This is the foliage and blue female cones of the yew pine Podocarpus macrophyllus 'Maki'. The foliage of the species is shown in the inset.
If the shrubs are well-watered and feed, fertilized female cones will develop fleshy arils that enlarge and ripen over the course of the summer into what look like jelly candies (but don't eat them). Click here to download a large version of this image.
The yew pine is an upright to somewhat oval shrub or small tree. Podocarps are gymnosperms like pines, spruces and cycads. They have needlelike leaves that are flat and a lustrous dark green. Catkin-like structures on male plants called cones produce pollen. Female cones produce fruits that are attractive against the dark foliage but are mildly toxic and should not be eaten. They consist of a fleshy aril below the blue seed. This is an excellent woody foliage shrub, and may be trimmed or shaped into round or square columns or cones. Although it has a moderate to slow rate of growth, it can become very large if left alone to grow undisturbed. Specimens on the campus of Florida State University are easily 20 ft (6.1 m). This large shrub or tree can reach 30-40 ft (9.1-12.2 m) in height with about half that in spread.
Native to Japan and southern China. Widely used in gardens and landscapes in compatible climates throughout the world.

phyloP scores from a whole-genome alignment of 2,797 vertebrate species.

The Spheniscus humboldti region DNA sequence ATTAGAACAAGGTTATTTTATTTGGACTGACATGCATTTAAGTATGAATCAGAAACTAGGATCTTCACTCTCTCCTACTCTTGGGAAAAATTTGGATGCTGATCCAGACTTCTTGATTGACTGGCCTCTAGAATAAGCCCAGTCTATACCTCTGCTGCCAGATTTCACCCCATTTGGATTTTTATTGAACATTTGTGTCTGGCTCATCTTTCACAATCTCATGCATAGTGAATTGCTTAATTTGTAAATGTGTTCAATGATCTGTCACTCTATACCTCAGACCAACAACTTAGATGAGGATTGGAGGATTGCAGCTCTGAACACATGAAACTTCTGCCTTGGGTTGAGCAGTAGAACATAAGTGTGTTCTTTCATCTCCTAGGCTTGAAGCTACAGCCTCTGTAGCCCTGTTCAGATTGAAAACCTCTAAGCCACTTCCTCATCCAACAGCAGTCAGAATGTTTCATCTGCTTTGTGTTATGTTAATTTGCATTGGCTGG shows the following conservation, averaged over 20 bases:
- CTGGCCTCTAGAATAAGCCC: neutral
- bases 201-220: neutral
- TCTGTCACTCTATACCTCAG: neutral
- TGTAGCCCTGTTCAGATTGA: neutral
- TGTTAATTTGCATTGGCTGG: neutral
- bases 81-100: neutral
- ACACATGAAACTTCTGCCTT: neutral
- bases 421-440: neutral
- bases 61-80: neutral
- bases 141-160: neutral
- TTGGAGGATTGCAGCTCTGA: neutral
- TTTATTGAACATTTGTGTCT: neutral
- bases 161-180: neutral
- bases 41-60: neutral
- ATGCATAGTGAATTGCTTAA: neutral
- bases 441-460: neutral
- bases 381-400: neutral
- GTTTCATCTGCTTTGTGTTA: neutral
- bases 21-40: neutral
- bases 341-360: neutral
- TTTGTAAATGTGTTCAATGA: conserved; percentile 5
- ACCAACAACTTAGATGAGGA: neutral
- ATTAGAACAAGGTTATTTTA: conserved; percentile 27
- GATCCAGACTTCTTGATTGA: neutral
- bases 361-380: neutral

Likes fertile, well drained soil. A faster growth rate can be achieved with regular feeding for the first few years. Use mulch to keep grass from growing under shrubs. Light: Shade to sun.
This yew pine has been carved into a cube shape and assigned to guard an entryway.
Moisture: Fertile, well drained soil preferred but yew pine is tolerant of many types except for those that are constantly wet. Hardiness: USDA Zones 8-10. Good coastal plant; tolerates salt spray and withstands heat! Propagation: Hardwood cuttings; easy to root. Seeds may take two years to germinate! Volunteer seedlings often appear in the shade of well mulched female individuals.
Podocarpus works well in both informal and sheared hedges and as a foundation shrub. It's effective beside tall buildings, or anywhere a tall, narrow specimen is needed. Because of shade tolerance, makes an ideal courtyard tree. Some grand, ancient podocarps grace the heights of 3-story courtyards in New Orleans.
This is the male yew pine's cone which produces the pollen.
If you are doing a black garden, yew pine's dark, shiny, needlelike foliage is the perfect addition. All yew pines are upright growers but the variety 'Maki' is even more so. It also does not grow as tall as the species and has longer, more graceful foliage.
Sometimes used in flower arrangements (especially funeral baskets), yew pine foliage lasts a long time when cut. Leaves hang on even when dry, and a bowl full of greenery can be handsome for months, even after it turns brown! This durable and beautiful plant is virtually pest and disease free.
Jack Scheper 07/09/97, updated: 02/20/99, 07/08/01, 2/12/04, 1/20/08, 9/6/09
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Tallahassee, Florida USA